The whole choir was very sad to hear of Tony Goldstone’s death, on January 2nd. Tony and his wife and duettist partner Caroline Clemmow had become our firm friends and musical collaborators over a number of years, and our thoughts and sympathies go out to Caroline.
Anthony Goldstone was born in Liverpool in 1944. His family moved to Manchester where he attended Manchester Grammar School. He studied piano at the Royal Manchester School of Music, and continued with Maria Curcio, who had been a pupil of the legendary Artur Schnabel. Tony enjoyed early success, appearing at the Last Night of the Proms in 1976, playing an early Britten work for left hand piano and orchestra. After the concert was broadcast, the composer wrote to him, ‘Thank you most sincerely for that brilliant performance of my Diversions.’
Tony and Caroline began playing together in 1984, quickly having great success, and they married in 1989. There is a surprisingly large repertoire of music, better known in other formats, which has been arranged for either piano duet or two pianos. Tony added extensively to this by making many of his own arrangements. Their discography includes over twenty CDs, with music by a full range of composers from Mozart to the present day. Last December they issued a disc of Vaughan Williams arrangements, including his Symphony No. 5 and the Tallis Fantasia, that is especially recommended (Albion Records ALBCD031).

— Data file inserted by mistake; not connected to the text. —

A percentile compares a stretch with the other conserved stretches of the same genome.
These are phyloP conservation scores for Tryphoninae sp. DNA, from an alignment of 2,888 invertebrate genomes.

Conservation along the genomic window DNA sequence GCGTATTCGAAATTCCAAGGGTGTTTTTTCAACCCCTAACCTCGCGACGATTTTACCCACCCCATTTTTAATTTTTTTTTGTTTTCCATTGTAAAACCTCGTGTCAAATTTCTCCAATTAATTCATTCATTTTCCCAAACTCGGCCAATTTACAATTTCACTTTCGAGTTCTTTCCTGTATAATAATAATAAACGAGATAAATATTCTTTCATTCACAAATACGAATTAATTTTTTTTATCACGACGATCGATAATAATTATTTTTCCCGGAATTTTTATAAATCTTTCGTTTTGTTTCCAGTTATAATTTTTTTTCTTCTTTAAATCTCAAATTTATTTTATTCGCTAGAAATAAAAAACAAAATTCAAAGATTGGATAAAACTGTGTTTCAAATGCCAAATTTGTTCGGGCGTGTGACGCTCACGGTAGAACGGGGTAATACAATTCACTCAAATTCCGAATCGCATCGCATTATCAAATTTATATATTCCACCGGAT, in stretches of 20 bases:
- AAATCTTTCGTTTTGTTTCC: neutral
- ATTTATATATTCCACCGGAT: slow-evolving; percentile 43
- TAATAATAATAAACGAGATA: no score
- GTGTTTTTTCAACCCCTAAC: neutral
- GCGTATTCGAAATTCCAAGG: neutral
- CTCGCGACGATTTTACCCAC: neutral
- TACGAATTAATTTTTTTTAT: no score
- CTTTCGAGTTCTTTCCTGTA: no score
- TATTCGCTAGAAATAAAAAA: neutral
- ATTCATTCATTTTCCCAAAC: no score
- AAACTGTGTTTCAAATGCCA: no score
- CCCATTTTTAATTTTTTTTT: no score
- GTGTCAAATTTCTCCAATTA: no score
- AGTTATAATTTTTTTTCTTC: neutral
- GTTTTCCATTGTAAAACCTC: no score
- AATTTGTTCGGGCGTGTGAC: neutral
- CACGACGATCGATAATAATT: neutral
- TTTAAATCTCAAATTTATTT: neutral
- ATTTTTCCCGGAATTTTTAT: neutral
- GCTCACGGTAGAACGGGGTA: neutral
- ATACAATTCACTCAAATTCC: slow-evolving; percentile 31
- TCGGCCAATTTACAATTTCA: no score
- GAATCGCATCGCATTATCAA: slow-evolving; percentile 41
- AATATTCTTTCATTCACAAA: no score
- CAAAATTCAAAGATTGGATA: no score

Tony and Caroline lived near Scunthorpe, and it was through Neville Ward’s work with Scunthorpe Choral Society that they came to the notice of the Bingham Choir. In 2006 they played with us in a concert of music by John Rutter, Bob Chilcott and George Gershwin, with Neville conducting. We repeated that programme in autumn 2015, when it became the first concert that Guy Turner conducted on becoming our Musical Director in succession to Neville. It was a great success and the joy given to the audience by some additional duets that Caroline and Tony played was duly noted. We therefore invited them to give us a complete concert of duets.
That concert took place last September, before a packed audience in Bingham Church. One of the highlights of a spellbinding evening was the second half wholly devoted to Saint-Saens’ Carnival of the animals, with the poems of John Lithgow narrated by Guy Turner. Sadly, that wonderful concert was to be one of Tony Goldstone’s last public performances.